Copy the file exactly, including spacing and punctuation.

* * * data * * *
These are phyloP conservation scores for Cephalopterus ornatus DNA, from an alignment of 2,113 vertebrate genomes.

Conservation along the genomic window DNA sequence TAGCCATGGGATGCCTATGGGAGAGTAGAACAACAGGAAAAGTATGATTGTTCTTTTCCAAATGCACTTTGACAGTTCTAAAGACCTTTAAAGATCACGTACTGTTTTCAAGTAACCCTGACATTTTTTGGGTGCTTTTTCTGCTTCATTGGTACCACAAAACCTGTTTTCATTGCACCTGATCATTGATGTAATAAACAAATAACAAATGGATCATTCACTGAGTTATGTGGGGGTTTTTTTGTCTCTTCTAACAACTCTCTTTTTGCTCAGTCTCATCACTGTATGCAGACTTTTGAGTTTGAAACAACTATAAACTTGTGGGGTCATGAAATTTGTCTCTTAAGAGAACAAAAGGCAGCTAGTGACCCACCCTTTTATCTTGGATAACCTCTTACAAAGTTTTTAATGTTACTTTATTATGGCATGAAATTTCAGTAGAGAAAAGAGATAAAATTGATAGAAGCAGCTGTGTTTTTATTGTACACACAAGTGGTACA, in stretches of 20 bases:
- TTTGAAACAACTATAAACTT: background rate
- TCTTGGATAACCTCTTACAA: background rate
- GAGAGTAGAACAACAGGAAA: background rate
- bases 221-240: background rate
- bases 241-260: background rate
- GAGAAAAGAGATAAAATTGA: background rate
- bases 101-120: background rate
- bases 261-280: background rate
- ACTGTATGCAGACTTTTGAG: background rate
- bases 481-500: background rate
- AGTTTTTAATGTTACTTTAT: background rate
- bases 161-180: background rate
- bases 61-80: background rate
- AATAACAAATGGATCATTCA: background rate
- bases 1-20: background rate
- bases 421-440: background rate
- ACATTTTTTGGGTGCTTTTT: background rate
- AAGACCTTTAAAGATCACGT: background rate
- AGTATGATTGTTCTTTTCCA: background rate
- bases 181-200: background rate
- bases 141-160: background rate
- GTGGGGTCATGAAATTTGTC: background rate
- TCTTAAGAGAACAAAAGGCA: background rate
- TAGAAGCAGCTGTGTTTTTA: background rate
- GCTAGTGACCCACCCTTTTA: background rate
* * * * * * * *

These are phyloP conservation scores for Cephalopterus ornatus DNA, from an alignment of 2,113 vertebrate genomes.

Conservation along the genomic window DNA sequence TAGCCATGGGATGCCTATGGGAGAGTAGAACAACAGGAAAAGTATGATTGTTCTTTTCCAAATGCACTTTGACAGTTCTAAAGACCTTTAAAGATCACGTACTGTTTTCAAGTAACCCTGACATTTTTTGGGTGCTTTTTCTGCTTCATTGGTACCACAAAACCTGTTTTCATTGCACCTGATCATTGATGTAATAAACAAATAACAAATGGATCATTCACTGAGTTATGTGGGGGTTTTTTTGTCTCTTCTAACAACTCTCTTTTTGCTCAGTCTCATCACTGTATGCAGACTTTTGAGTTTGAAACAACTATAAACTTGTGGGGTCATGAAATTTGTCTCTTAAGAGAACAAAAGGCAGCTAGTGACCCACCCTTTTATCTTGGATAACCTCTTACAAAGTTTTTAATGTTACTTTATTATGGCATGAAATTTCAGTAGAGAAAAGAGATAAAATTGATAGAAGCAGCTGTGTTTTTATTGTACACACAAGTGGTACA, in stretches of 20 bases:
- TTTGAAACAACTATAAACTT: background rate
- TCTTGGATAACCTCTTACAA: background rate
- GAGAGTAGAACAACAGGAAA: background rate
- bases 221-240: background rate
- bases 241-260: background rate
- GAGAAAAGAGATAAAATTGA: background rate
- bases 101-120: background rate
- bases 261-280: background rate
- ACTGTATGCAGACTTTTGAG: background rate
- bases 481-500: background rate
- AGTTTTTAATGTTACTTTAT: background rate
- bases 161-180: background rate
- bases 61-80: background rate
- AATAACAAATGGATCATTCA: background rate
- bases 1-20: background rate
- bases 421-440: background rate
- ACATTTTTTGGGTGCTTTTT: background rate
- AAGACCTTTAAAGATCACGT: background rate
- AGTATGATTGTTCTTTTCCA: background rate
- bases 181-200: background rate
- bases 141-160: background rate
- GTGGGGTCATGAAATTTGTC: background rate
- TCTTAAGAGAACAAAAGGCA: background rate
- TAGAAGCAGCTGTGTTTTTA: background rate
- GCTAGTGACCCACCCTTTTA: background rate